Score with some major Grandmasters

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Only official tournament or match games have been taken into account. ‘+’ corresponds to Tal’s wins, ‘-‘ to his losses and ‘=’ to draws.

Health problems

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Tal suffered from bad health, and had to be hospitalized frequently throughout his career, mainly for kidney problems. Eventually one of his diseased kidneys was removed. Tal was a chain smoker and a heavy drinker. [12] He was also briefly addicted to morphine. [13] On June 28, 1992, [1] Tal died in a Moscow hospital, officially of kidney failure. But his friend and fellow Soviet grandmaster Genna Sosonko reported that “in reality, all his organs had stopped functioning.” [14][ not in citation given] Tal had the congenital deformity of ectrodactyly in his right hand (visible in some photographs).

Playing style

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Tal’s gravestone, showing a death date of “1992 27 VI” (June 27, 1992)

Tal loved the game in itself and considered that “Chess, first of all, is Art.” He was known to play numerous blitz games against unknown or relatively weak players purely for the joy of playing.

Known as “The Magician from Riga”, Tal was the archetype of the attacking player, developing an extremely powerful and imaginative style of play. His approach over the board was very pragmatic – in that respect, he is one of the heirs of ex-World Champion Emanuel Lasker. He often sacrificed material in search of the initiative, which is defined by the ability to make threats to which the opponent must respond. With such intuitive sacrifices, he created vast complications, and many masters found it impossible to solve all the problems he created over the board, though deeper post-game analysis found flaws in some of his conceptions. The famous sixth game of his first world championship match with Botvinnik is typical in that regard: Tal sacrificed a knight with little compensation but prevailed when the unsettled Botvinnik failed to find the correct response.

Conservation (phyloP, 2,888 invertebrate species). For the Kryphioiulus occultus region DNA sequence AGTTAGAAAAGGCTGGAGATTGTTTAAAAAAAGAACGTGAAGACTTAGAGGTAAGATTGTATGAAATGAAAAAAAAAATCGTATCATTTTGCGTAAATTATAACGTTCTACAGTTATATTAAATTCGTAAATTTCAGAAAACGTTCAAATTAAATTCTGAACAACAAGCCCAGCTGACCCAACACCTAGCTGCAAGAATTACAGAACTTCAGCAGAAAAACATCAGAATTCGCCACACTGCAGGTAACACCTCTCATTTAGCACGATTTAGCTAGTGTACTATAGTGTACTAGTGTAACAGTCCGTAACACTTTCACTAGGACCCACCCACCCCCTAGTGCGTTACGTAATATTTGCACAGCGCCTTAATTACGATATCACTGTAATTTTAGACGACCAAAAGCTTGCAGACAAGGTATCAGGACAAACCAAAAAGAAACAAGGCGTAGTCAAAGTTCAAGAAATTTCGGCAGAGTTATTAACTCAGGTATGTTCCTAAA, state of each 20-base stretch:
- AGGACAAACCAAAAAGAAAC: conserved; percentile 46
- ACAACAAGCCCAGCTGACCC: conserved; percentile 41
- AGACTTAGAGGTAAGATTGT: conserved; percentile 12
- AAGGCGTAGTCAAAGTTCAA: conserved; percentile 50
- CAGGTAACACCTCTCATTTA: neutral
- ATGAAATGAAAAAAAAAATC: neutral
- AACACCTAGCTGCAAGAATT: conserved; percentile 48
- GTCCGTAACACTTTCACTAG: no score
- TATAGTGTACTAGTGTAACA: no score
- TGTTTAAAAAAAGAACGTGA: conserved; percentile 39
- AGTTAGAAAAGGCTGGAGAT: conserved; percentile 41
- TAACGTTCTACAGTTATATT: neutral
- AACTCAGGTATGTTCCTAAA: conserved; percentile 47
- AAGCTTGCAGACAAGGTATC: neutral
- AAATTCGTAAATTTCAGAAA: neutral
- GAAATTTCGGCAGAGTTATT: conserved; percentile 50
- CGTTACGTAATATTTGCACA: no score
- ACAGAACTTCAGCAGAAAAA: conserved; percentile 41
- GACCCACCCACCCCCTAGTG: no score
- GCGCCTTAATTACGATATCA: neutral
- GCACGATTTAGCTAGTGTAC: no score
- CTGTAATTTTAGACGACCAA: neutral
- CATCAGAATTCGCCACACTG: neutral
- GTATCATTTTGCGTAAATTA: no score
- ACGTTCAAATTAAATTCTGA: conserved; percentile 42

Although his playing style was scorned by ex-World Champion Vasily Smyslov as nothing more than “tricks”, Tal convincingly beat virtually every notable grandmaster with his trademark aggression. Viktor Korchnoi and Paul Keres are two of the very few with a significant plus record against him. It is also notable that he adopted a more sedate and positional style in his later years; for many chess lovers, the apex of Tal’s style corresponds with the period (approximately from 1971 to 1979) when he was able to integrate the solidity of classical chess with the imagination of his youth. [15]

Of the current top-level players, the Latvian-born Spaniard Alexei Shirov has probably been most influenced or inspired by Tal’s sacrificial style. In fact, he studied with Tal as a youth. Many other Latvian grandmasters and masters, for instance Alexander Shabalov and Alvis Vitolins, have played in a similar vein, causing some to speak of a “Latvian School of Chess.” [16] Tal contributed little to opening theory, despite a deep knowledge of most systems, the Sicilian and the Ruy Lopez in particular. But his aggressive use of the Modern Benoni Defense, particularly in his early years, led to a complete re-evaluation of this variation at the time, though it is seldom seen in top-class tournament play in the 21st century.

Quotations on chess

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  • “There are two kinds of sacrifices: sound ones, and mine.” [17]
  • “To play for a draw, at any rate with White, is to some degree a crime against chess.” [18]
  • “If Black is going for victory, he is practically forced to allow his opponent to get some kind of well-known positional advantage.”
  • “It is also important to remember that Bobby Fischer was a real chess gentleman during games. He was always very fair and very correct.”
  • “I drink, I smoke, I gamble, I chase girls – but postal chess is one vice I don’t have.” [19]
  • “They compare me to Lasker, which is an exaggerated honor. He made mistakes in every game and I only in every second one!”
  • Nevertheless, when asked about his opinion on who was the greatest player of all time, he answered: “Lasker, for he made miracles on the chessboard.”
  • Referring to his piece sacrifices: “They can only take them one at a time!”
  • “If playing chess were made illegal by law, I would become an outlaw.”
  • “You must take your opponent into a deep dark forest where 2+2=5, and the path leading out is only wide enough for one.”